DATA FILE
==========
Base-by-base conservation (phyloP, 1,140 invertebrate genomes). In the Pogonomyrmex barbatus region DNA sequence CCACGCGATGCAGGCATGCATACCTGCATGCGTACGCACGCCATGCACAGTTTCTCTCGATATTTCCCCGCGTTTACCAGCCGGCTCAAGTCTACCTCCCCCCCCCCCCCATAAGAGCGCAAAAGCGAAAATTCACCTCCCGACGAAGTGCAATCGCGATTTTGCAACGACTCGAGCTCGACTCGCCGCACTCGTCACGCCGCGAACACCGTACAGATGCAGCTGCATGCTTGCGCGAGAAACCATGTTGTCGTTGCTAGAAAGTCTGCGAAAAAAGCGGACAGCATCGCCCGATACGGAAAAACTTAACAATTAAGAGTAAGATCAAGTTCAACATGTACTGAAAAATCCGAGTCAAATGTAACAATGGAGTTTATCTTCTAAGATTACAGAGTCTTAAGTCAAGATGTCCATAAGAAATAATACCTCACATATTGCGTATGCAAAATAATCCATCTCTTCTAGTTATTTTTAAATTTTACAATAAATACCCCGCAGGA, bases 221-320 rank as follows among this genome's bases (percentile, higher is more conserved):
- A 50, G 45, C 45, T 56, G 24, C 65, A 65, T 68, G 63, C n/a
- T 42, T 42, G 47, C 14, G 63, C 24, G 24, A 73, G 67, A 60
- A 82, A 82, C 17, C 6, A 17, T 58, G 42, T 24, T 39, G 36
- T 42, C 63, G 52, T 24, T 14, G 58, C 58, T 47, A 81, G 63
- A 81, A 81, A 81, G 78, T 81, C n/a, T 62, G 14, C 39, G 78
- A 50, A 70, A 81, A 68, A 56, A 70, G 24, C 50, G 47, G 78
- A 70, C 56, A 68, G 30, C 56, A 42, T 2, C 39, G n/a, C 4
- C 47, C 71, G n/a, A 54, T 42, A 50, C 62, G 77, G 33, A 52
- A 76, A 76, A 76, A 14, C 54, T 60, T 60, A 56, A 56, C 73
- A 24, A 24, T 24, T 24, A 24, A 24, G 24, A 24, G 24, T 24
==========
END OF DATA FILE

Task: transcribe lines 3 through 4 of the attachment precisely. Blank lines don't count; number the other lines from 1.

- T 42, T 42, G 47, C 14, G 63, C 24, G 24, A 73, G 67, A 60
- A 82, A 82, C 17, C 6, A 17, T 58, G 42, T 24, T 39, G 36